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Close to 70% of Australians with super in one of the major funds are invested in their fund’s MySuper option, the default option for employees who don’t wish to choose another super fund. If you are a member of a retail fund, this is most likely a lifecycle product designed to reduce your exposure to higher risk growth assets as you age.
A small number of not-for-profit funds also use a lifecycle design, but most use their traditional balanced or growth option as their MySuper default.
This makes it difficult to compare MySuper returns. Whereas balanced or growth default options have a single strategy for all members with somewhere between 60% and 76% of members’ money in growth assets such as shares with the remainder in defensive assets such as cash and bonds, lifecycle defaults might hold as little as 40% or as much as 88% in growth assets, depending on your age.
For this reason, Chant West reports returns for lifecycle funds separately (see latest returns at the bottom of this article). Most lifecycle funds are based around age groups; when you join the fund you are assigned to a group based on the decade you were born. While your group stays the same, over time your exposure to growth/risk assets changes. So for members born in the 1990s, the median level of growth assets is currently 90% while for Baby Boomers born in the 1940s the median level of growth assets is 45%.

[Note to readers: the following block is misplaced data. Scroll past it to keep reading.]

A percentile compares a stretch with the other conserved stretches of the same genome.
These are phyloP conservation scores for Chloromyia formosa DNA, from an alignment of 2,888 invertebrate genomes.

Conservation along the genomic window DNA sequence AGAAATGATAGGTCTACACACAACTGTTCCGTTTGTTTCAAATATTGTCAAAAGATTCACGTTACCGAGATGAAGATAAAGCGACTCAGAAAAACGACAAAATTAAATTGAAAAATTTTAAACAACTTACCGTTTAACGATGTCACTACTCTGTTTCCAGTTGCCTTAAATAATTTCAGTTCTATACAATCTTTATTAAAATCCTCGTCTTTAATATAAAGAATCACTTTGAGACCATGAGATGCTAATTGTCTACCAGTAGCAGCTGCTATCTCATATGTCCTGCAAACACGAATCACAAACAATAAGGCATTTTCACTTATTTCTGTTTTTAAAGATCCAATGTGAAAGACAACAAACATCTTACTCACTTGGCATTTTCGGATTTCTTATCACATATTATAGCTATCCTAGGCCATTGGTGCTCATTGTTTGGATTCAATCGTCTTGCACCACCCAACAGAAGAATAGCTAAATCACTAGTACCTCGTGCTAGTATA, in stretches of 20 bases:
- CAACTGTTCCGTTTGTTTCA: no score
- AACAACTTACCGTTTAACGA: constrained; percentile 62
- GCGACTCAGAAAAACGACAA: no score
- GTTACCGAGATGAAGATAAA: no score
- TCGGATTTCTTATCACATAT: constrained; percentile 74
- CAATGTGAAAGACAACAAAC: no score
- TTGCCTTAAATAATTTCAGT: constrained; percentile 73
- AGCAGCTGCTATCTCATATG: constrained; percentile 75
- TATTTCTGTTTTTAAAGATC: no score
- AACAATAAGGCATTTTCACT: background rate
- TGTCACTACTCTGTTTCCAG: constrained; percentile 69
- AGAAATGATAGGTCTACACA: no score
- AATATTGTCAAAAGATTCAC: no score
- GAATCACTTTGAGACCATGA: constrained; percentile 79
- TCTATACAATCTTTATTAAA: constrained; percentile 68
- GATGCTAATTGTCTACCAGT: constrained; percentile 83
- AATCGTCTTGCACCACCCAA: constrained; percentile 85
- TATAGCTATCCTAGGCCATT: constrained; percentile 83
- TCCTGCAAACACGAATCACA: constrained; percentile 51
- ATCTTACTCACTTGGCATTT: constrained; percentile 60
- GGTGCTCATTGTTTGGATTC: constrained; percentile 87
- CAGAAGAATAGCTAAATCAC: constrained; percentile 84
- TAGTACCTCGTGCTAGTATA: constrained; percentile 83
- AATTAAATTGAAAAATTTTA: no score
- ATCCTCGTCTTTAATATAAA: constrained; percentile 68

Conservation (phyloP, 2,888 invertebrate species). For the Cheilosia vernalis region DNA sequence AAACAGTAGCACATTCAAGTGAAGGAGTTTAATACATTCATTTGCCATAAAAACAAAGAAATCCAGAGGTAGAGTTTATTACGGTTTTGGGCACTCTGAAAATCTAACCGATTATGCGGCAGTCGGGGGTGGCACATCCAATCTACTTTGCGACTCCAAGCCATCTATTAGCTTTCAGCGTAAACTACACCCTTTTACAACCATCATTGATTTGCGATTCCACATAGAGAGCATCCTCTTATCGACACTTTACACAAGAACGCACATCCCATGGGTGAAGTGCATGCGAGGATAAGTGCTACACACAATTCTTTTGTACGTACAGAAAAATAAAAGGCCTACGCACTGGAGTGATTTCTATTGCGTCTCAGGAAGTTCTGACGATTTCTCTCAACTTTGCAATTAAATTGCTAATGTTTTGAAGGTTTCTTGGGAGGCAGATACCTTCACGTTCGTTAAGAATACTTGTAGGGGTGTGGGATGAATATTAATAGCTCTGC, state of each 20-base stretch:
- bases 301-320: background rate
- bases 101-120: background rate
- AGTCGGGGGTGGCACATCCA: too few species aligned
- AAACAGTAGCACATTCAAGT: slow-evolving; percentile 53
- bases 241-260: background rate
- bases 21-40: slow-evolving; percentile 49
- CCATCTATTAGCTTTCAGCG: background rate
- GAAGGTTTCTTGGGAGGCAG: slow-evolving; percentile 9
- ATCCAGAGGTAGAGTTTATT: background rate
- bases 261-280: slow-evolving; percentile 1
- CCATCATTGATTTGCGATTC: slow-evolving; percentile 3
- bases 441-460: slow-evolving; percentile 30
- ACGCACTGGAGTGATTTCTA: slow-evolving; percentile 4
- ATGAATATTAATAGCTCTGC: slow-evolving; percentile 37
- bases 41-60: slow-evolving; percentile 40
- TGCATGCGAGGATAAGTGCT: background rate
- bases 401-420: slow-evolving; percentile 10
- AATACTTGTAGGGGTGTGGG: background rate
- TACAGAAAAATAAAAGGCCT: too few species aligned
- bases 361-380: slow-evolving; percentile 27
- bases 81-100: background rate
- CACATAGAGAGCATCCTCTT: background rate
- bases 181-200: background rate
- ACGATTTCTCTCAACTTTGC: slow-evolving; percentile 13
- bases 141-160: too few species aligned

You will notice that the table below includes median returns for MySuper Growth (balanced) default products. This is not as a direct comparison but to illustrate how the lifecycle design functions relative to balanced funds with a median weighting of 72% growth assets.
Why lifecycle funds?
Lifecycle funds, also called lifestage or target date funds, have been around since the early 1990s but didn’t really catch on until after the global financial crisis of 2007–09.
Lifecycle fund returns to May 2021
The impressive share market recovery since the end of March last year has boosted returns for all Lifecycle age cohorts during that period, but younger members with higher allocations to shares have enjoyed the best of bounce back.
Younger members of lifecycle products born in the 1970s, 1980s and 1990s have outperformed the median MySuper Growth fund over all periods shown in the table below. However, Chant West senior investment research manager Mano Mohankumar points out they have done so by taking on significantly more share market risk. “On average, these younger cohorts have at least 20% more invested in listed shares and listed real assets than the typical MySuper Growth option,” he says.
By comparison, older members born in the 1960s or earlier are less exposed to growth assets so they tend to underperform the MySuper median over longer periods. That’s because capital preservation and minimising the risk of a market downturn is more important to people as they near retirement.
Median Retail MySuper Lifecycle Cohort Performance (Results to 31 May 2021)
Source: Chant West. Performance is shown net of investment fees and tax and before administration fees and adviser commissions.